Congrats to Rulon in Texas for taking a principled stand against Texas predators and getting charges dismissed. Rulon filed the motion to dismiss and discovery/Brady request. Instead of answering the motion and discovery/Brady request, viz., provide the evidence/competent witnesses supporting their claims, the prosecutor filed a motion to dismiss:
There was no flurry of motions filed, only one and a discovery/Brady request. Any claims the prosecution was buried and decided to withdraw because Rulon was causing them “too much trouble” are wrong. All Jessika J. Velasquez (city prosecutor) had to do was provide the evidence proving the constitution and code applied to Rulon because he was physically in Texas, and the witness with personal knowledge of such evidence.
If it’s so easy to prove the constitution applies to Rulon just because he’s physically in Texas, then why didn’t Ms. Velasquez just provide it and the name of her witness? A paralegal should have been able to, if not, they could call the police officer, who presumably does not have a doctorate degree, and they could have provided the proof.
Unless just having to respond at all is now “too much trouble.” If that was the case traffic tickets would never get to trial if you file a motion to dismiss. It’s only too much trouble because the evidence doesn’t exist.
The judge granted the motion and dismissed the charge:
I admit that Rulon and I have not spoken with the prosecution and judge, I’m only going based on the circumstantial evidence:
- the motion and discovery request was filed,
- the prosecutor filed their own motion to dismiss instead of responding, and;
- the judge granted it.
If we apply the “but for” test (yes, I know this is used for causation in tort causes), the circumstantial evidence points strongly to it was because of the motion. Would the prosecutor have moved to dismiss but for Rulon’s challenge to their claims?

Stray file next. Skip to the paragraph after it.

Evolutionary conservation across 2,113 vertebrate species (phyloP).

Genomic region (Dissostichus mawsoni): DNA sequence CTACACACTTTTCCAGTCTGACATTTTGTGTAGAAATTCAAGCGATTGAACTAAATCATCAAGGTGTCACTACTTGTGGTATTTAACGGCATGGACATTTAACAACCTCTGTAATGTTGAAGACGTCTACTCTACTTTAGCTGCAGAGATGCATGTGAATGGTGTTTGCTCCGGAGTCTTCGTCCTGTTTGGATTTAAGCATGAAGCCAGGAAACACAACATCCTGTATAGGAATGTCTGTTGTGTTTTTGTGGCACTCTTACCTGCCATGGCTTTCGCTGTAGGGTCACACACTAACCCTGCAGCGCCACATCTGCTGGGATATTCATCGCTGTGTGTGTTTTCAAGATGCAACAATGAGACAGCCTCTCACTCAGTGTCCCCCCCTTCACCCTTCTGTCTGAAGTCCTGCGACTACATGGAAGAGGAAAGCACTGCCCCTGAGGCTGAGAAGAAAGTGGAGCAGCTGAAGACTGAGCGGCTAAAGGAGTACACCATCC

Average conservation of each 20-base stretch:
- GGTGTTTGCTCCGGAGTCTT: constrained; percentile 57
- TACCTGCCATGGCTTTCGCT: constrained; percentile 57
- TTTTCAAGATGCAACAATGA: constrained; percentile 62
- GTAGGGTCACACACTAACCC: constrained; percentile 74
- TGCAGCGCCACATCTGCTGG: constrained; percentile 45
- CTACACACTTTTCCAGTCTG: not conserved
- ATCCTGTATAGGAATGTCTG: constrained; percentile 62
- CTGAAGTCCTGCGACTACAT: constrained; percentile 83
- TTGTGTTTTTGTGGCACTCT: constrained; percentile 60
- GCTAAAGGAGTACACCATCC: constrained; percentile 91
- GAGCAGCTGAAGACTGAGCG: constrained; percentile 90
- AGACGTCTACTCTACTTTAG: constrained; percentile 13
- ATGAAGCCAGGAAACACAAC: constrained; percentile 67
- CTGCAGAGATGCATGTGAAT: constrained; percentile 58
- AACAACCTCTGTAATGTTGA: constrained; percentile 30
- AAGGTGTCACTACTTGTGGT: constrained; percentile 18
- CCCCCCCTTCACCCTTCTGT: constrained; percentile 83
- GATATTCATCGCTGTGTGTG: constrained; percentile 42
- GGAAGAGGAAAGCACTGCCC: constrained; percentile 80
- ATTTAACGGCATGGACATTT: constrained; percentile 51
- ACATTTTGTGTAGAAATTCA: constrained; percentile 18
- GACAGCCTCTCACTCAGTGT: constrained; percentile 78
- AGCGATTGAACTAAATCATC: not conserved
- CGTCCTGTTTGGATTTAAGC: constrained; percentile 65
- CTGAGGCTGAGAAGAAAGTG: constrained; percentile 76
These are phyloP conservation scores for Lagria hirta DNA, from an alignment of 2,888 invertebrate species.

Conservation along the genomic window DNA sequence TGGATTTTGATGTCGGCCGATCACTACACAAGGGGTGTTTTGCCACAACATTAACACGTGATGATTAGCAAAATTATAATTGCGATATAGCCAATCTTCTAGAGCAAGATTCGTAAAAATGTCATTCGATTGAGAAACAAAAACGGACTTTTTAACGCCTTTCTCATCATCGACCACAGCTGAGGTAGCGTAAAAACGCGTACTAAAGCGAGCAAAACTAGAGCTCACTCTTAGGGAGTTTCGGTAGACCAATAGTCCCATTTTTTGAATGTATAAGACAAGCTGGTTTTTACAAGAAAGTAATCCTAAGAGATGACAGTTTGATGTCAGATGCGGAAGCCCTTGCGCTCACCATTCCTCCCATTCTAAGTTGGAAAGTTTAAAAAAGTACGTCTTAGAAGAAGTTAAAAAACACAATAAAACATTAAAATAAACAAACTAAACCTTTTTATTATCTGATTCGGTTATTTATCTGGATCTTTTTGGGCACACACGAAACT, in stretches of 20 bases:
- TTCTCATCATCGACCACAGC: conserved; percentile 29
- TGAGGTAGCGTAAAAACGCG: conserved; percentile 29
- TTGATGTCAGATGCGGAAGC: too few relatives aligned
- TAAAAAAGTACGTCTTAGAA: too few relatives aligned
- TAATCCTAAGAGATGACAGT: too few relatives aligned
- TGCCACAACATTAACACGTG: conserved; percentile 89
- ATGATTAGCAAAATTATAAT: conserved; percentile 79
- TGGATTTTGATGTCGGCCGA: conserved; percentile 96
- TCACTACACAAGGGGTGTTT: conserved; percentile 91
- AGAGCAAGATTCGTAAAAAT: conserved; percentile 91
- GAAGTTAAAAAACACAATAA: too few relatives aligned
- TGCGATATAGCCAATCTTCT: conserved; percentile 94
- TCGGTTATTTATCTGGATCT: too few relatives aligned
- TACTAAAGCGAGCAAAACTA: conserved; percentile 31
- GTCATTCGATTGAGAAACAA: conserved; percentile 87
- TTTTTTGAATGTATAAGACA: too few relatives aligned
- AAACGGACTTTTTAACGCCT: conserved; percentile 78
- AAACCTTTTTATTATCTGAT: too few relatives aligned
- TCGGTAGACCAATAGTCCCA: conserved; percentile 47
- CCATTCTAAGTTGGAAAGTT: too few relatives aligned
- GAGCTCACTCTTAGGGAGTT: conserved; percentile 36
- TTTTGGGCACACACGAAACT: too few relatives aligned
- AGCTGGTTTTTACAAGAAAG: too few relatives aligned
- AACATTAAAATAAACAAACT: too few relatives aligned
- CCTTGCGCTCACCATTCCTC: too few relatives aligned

We can’t know if the prosecution would have filed the motion to dismiss had Rulon not moved to dismiss for a lack of evidence and asked for the witness with personal knowledge the constitution applied to Rulon because he was physically in Texas. We only know they chose to dismiss instead of responding to the motion and discovery request.
If all the prosecution has to do is cite their code to “prove” the constitution applied, then they can use a copy and paste template to respond. The Brady request would also have been very easy to fulfill, just provide the name of the cop who wrote the ticket.
I just see no merit to claims it had nothing to do with the motion. Imagine the conversation:
Look at this garbage, this guy is asking for proof the constitution applies. This is an easy conviction that will help me look better as a prosecutor.
Nothing helps our careers like lots of convictions. So you’re gonna slam this run of the mill anarchist at trial?
No, it’s just way too much trouble to let the judge deny this nonsense, I’m dropping it.
I just don’t buy the claim that prosecutors, who live by getting convictions, who believe their laws apply to everyone, would drop what they think is a slam dunk conviction. If there were other grounds to dismiss, then why not have a paralegal take a couple of minutes to include them in the motion?
The circumstantial evidence strongly supports the conclusion the prosecution dismissed because of the motion. Yes, there are other explanations, but they require assumptions and therefore not really as plausible.
Bottom line is Rulon took a principled stand and the predators were not able to steal more from him. And that is what is really important here.